White Birds - When Women Played Drums (Grizzly Records)
It’s interesting the formats that bands decide to release their music on. Should you decide to purchase a physical copy of White Birds’ “When Women Played Drums” you’ll receive a limited edition cassette, a flexi-disc of their “Waters” single, assorted stickers and button badges, and a download of the album. That’s very exciting! A cassette? Can’t play it but I want one. A flexi-disc? That I can play, though it’ll sound tinny and cheap – but I still want one. Of course it’s the download that’ll get all the action, and that’s only right. “When Women Played Drums” is an album of old-school, eerie, C86 indie fuzz. Remember the days when the Jesus and Mary Chain were the new Sex Pistols and Mazzy Star were the great psychedelic hope? White Birds do and their debut drips acid reverb, and whispered, lo-fi harmonies, like the most beautiful Beach Boys demo, with Kevin Shields strafing the dials.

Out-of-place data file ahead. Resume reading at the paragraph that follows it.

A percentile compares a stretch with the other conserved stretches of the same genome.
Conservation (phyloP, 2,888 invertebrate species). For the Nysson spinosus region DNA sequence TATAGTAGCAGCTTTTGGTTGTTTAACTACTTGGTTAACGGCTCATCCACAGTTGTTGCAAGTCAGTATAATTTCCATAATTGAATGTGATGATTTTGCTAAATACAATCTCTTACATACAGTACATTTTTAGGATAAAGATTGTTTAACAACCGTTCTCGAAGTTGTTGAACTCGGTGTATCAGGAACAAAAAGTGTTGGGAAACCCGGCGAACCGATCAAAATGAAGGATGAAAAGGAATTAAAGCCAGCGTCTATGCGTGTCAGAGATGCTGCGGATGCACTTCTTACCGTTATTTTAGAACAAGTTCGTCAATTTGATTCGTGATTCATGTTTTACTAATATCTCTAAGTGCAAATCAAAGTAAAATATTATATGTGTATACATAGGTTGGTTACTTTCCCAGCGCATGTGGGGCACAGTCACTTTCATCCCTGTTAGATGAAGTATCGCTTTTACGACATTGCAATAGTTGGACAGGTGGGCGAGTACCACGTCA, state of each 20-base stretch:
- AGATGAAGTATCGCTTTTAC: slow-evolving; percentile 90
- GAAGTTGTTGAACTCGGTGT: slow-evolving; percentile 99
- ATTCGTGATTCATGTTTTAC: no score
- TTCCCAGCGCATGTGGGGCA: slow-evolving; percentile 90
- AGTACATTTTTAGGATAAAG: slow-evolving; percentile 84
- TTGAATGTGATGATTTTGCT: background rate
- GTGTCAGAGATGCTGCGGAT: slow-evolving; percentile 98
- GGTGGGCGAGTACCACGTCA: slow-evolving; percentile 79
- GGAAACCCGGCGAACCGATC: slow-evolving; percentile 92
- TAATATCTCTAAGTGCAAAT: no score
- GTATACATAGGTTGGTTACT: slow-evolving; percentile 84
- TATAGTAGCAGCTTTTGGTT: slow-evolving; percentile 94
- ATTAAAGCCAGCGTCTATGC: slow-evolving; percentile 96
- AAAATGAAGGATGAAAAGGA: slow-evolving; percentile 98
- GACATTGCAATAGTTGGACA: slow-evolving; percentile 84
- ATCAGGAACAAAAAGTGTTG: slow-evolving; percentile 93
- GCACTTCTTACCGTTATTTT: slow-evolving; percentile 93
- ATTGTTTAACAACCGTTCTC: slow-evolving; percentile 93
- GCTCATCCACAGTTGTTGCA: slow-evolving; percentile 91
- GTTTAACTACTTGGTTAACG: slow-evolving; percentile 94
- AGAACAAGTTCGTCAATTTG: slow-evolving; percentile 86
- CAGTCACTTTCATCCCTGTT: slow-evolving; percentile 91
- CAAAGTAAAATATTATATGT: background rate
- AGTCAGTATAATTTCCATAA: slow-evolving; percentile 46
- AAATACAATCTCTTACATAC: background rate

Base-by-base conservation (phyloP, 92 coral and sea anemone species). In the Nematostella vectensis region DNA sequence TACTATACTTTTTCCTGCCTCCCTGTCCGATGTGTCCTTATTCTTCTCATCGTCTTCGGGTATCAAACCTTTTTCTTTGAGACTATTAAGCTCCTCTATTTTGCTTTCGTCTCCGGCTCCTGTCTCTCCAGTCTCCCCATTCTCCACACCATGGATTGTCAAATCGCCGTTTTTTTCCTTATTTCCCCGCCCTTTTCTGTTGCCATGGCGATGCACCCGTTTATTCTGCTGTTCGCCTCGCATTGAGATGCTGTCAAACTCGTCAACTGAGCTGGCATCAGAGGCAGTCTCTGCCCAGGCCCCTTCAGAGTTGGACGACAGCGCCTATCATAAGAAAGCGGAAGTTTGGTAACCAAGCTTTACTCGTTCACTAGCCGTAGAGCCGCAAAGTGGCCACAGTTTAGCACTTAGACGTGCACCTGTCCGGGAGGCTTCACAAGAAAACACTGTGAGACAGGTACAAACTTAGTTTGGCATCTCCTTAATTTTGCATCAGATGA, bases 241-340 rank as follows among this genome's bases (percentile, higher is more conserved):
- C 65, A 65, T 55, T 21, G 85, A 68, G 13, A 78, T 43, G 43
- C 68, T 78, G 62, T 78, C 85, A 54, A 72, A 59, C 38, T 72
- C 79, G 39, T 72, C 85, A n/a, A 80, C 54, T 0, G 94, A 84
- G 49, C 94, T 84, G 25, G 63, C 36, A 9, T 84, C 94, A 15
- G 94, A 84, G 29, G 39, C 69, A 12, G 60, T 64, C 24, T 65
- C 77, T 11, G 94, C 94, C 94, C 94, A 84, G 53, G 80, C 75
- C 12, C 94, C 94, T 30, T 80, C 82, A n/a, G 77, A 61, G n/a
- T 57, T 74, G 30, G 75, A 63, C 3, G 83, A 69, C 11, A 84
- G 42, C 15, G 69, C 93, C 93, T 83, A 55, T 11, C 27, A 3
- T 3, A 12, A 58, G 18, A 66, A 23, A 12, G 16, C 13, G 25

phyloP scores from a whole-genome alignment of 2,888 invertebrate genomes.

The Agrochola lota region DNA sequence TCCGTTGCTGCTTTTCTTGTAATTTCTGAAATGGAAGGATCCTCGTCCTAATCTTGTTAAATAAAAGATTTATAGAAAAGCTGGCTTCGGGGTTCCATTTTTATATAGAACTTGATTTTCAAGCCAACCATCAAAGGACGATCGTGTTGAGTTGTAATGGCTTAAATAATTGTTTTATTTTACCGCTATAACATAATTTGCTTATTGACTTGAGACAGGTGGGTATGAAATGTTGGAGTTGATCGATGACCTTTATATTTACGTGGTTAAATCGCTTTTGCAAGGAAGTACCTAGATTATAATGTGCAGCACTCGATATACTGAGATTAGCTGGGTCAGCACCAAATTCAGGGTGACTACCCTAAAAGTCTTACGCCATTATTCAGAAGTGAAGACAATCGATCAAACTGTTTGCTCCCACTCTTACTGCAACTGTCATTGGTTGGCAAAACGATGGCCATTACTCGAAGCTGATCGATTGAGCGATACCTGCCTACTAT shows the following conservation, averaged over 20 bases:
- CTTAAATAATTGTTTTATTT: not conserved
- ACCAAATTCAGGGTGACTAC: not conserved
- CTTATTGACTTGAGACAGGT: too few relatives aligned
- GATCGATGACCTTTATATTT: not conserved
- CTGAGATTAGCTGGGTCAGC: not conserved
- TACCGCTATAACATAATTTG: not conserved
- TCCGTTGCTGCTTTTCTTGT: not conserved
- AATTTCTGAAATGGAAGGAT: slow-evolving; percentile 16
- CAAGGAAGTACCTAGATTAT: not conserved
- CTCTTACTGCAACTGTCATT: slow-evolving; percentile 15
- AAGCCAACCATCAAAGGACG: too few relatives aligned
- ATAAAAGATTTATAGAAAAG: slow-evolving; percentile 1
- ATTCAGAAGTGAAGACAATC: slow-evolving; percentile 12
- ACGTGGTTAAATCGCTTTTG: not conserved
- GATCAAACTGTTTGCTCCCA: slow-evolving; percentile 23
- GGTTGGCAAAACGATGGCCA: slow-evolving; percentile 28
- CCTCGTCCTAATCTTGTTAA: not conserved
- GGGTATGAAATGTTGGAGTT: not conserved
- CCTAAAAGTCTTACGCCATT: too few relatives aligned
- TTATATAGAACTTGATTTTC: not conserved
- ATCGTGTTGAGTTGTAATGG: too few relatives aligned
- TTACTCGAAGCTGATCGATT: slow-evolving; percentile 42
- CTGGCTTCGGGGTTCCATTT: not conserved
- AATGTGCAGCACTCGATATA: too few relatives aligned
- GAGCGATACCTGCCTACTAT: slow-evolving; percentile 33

Previous reviewers have mentioned Arcade Fire, and sure there’s an influence at play, also Fleet Foxes and various other contemporary bands, but that’s just a single element of what White Birds do. They somehow merge gentle, ghostly, dusty white clatter with pristine pop songs. It’s dreamy, ethereal and not quite feasible, yet they make tracks like “No Sun”, “Hondora” and the fore mentioned “Waters” live and breathe. I’ve not heard anything quite like this for years and I’m wholly converted to whatever White Birds are preaching. Where do I sign up, and how can I get my mitts on the cassette / flexi combo?